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King Features rolls out digital content/ad engine

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200811191250 King Features rolls out digital content/ad engine
Hearst-owned King Features has just announced Comics Kingdom, which is, as far as we can tell, a new attempt at a game-changing platform for syndication in the digital era. The vehicle? The comics. According to E&P, the new service has signed up three papers, which will essentially add all 60 King Features comic strips — including ZITS, MUTTS and HAGAR THE HORRIBLE, among many others like BIZARRO, above — to be embedded in the newspaper’s site, with both sharing in ad revenues. The system includes many interactive features, allowing users to customize the strips they see, and to share their favorites with other readers. King says the test papers have seen higher readership. Tom has some typically run-on thoughts but they seem to be generally positive:

It’s just that my gut and my head together find encouragement in a strategy that works with newspapers and their sites and directly addresses the issue of ad revenue for such sites. In the end it just seems to me that with people winnowing down their basic on-line destinations that there’s a greater likelihood of comics finding a place with something that ties into people going to their local or most vital newspapers as opposed to those same folks all of the sudden catching Drabble fever just because more of it is out there now.


However, Paid Content points out that although comics consistently test as one of the most popular, most-read features of the newspaper, they are not considered valuable as real estate — a problem that spills over to many online comics-related sites.

According to research (PDF) from the Newspaper Association of America released earlier this year, 57 percent of adults read comic pages in print. But as Outsell’s Ken Doctor told me, comics pages for the print section do not directly generate revenue. The idea of trying to produce ad dollars online from comics is an intriguing one, but he has some doubts. ”The question is how valuable that audience becomes. Does it just add to remnant inventory, which newspaper sites have plenty—25 percent+ of their inventory in many cases—of? If so, that doesn’t do much, given that remnant is fetching a quarter, a half dollar or a bit more.” Aside from the portal, Doctor said he regards United Features’ Dilbert animated strip, available as an iPhone app, as a clear example of how comic strips themselves will produce their own revenue. “Recalling that people like just a few comics, delivering those few smartly, embracing the possibilities of the medium, I think has the greatest potential for revenue,” Doctor said.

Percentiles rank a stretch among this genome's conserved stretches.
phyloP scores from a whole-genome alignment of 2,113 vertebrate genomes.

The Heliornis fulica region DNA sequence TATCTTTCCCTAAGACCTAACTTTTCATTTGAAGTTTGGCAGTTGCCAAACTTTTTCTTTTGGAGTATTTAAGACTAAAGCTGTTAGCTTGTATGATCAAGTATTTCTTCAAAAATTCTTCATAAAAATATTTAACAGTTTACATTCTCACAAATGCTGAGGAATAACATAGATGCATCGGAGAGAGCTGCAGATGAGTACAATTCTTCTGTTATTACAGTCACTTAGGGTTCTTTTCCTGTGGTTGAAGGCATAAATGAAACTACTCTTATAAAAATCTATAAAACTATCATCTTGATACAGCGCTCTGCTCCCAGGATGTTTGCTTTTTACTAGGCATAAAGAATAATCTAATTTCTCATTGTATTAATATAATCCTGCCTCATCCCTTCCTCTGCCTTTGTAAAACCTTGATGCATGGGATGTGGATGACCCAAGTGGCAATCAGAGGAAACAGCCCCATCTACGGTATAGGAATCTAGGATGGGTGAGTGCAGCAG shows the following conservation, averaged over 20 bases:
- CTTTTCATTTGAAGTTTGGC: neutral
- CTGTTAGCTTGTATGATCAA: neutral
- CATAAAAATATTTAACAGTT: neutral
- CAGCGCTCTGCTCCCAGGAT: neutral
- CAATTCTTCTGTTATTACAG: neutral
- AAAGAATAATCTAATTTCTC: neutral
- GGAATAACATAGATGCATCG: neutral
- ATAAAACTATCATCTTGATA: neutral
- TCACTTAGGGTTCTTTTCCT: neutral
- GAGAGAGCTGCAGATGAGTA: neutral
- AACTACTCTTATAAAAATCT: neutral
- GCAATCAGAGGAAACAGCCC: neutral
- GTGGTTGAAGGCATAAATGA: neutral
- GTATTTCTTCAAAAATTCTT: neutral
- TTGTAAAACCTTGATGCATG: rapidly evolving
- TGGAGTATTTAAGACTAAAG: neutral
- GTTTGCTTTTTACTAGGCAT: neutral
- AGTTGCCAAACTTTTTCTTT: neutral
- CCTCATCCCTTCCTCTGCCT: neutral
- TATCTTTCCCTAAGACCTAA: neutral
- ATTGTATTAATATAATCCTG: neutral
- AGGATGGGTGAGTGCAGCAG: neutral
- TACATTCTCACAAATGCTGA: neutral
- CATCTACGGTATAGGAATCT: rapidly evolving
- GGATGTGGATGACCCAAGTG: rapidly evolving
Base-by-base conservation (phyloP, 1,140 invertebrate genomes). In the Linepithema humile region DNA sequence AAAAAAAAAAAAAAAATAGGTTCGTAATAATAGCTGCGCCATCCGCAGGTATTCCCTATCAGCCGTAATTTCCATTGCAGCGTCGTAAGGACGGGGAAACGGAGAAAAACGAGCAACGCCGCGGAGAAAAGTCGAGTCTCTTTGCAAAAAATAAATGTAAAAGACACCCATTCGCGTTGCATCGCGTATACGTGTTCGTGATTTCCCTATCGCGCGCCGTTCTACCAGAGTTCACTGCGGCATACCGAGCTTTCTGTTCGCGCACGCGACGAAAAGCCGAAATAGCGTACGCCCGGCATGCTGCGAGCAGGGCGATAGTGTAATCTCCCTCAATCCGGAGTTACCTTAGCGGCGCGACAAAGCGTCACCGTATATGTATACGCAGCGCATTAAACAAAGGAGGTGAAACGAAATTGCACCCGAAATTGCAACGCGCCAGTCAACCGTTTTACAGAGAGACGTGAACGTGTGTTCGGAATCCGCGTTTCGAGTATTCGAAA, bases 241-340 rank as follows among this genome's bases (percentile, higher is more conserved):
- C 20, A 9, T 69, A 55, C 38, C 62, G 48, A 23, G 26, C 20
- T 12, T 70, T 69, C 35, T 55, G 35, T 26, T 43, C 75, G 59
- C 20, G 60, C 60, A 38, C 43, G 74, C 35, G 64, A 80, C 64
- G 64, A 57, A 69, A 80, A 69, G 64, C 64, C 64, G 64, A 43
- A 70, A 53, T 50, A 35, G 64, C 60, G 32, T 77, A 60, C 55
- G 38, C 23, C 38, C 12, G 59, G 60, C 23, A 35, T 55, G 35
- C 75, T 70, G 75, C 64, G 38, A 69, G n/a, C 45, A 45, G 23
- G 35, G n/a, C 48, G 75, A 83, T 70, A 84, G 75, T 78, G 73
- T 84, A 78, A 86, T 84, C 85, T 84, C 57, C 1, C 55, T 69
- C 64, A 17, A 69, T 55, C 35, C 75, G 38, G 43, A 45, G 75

“Strips themselves will produce their own revenue.” Hm, radical notion.

As the tri-pronged high-pressure system — shrinking newspapers, declining online ad sales, and more and more free content created by people for free — drifts over the Media Ocean, this kind of attempt at adapting the old approach to newspaper publishing to the new one bears much watching.

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